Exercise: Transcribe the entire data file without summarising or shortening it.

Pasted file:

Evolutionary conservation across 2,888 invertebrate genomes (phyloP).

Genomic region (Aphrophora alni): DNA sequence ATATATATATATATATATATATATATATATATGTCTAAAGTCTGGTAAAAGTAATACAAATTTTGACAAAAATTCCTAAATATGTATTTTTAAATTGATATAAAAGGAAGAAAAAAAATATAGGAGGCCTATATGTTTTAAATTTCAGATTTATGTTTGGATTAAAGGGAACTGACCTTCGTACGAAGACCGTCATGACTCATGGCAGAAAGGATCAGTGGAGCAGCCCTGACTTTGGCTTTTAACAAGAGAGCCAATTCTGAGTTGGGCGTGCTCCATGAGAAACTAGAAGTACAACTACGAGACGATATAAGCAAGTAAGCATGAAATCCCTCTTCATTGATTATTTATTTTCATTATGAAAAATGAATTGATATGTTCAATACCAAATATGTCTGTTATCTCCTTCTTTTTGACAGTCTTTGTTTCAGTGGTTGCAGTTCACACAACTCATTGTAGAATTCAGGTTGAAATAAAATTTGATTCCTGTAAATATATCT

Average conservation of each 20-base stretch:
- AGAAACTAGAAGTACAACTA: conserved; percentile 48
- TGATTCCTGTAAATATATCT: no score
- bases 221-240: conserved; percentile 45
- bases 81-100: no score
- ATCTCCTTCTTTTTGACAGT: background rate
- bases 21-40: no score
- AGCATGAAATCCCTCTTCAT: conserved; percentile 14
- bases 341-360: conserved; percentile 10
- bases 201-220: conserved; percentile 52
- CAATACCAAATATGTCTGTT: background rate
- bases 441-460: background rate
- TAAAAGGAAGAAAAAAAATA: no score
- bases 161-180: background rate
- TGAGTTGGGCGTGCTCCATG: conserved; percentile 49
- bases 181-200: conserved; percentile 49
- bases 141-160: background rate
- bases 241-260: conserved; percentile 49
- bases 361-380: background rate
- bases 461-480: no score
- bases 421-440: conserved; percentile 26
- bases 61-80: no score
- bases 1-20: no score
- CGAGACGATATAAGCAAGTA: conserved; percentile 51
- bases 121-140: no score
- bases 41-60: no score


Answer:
Evolutionary conservation across 2,888 invertebrate genomes (phyloP).

Genomic region (Aphrophora alni): DNA sequence ATATATATATATATATATATATATATATATATGTCTAAAGTCTGGTAAAAGTAATACAAATTTTGACAAAAATTCCTAAATATGTATTTTTAAATTGATATAAAAGGAAGAAAAAAAATATAGGAGGCCTATATGTTTTAAATTTCAGATTTATGTTTGGATTAAAGGGAACTGACCTTCGTACGAAGACCGTCATGACTCATGGCAGAAAGGATCAGTGGAGCAGCCCTGACTTTGGCTTTTAACAAGAGAGCCAATTCTGAGTTGGGCGTGCTCCATGAGAAACTAGAAGTACAACTACGAGACGATATAAGCAAGTAAGCATGAAATCCCTCTTCATTGATTATTTATTTTCATTATGAAAAATGAATTGATATGTTCAATACCAAATATGTCTGTTATCTCCTTCTTTTTGACAGTCTTTGTTTCAGTGGTTGCAGTTCACACAACTCATTGTAGAATTCAGGTTGAAATAAAATTTGATTCCTGTAAATATATCT

Average conservation of each 20-base stretch:
- AGAAACTAGAAGTACAACTA: conserved; percentile 48
- TGATTCCTGTAAATATATCT: no score
- bases 221-240: conserved; percentile 45
- bases 81-100: no score
- ATCTCCTTCTTTTTGACAGT: background rate
- bases 21-40: no score
- AGCATGAAATCCCTCTTCAT: conserved; percentile 14
- bases 341-360: conserved; percentile 10
- bases 201-220: conserved; percentile 52
- CAATACCAAATATGTCTGTT: background rate
- bases 441-460: background rate
- TAAAAGGAAGAAAAAAAATA: no score
- bases 161-180: background rate
- TGAGTTGGGCGTGCTCCATG: conserved; percentile 49
- bases 181-200: conserved; percentile 49
- bases 141-160: background rate
- bases 241-260: conserved; percentile 49
- bases 361-380: background rate
- bases 461-480: no score
- bases 421-440: conserved; percentile 26
- bases 61-80: no score
- bases 1-20: no score
- CGAGACGATATAAGCAAGTA: conserved; percentile 51
- bases 121-140: no score
- bases 41-60: no score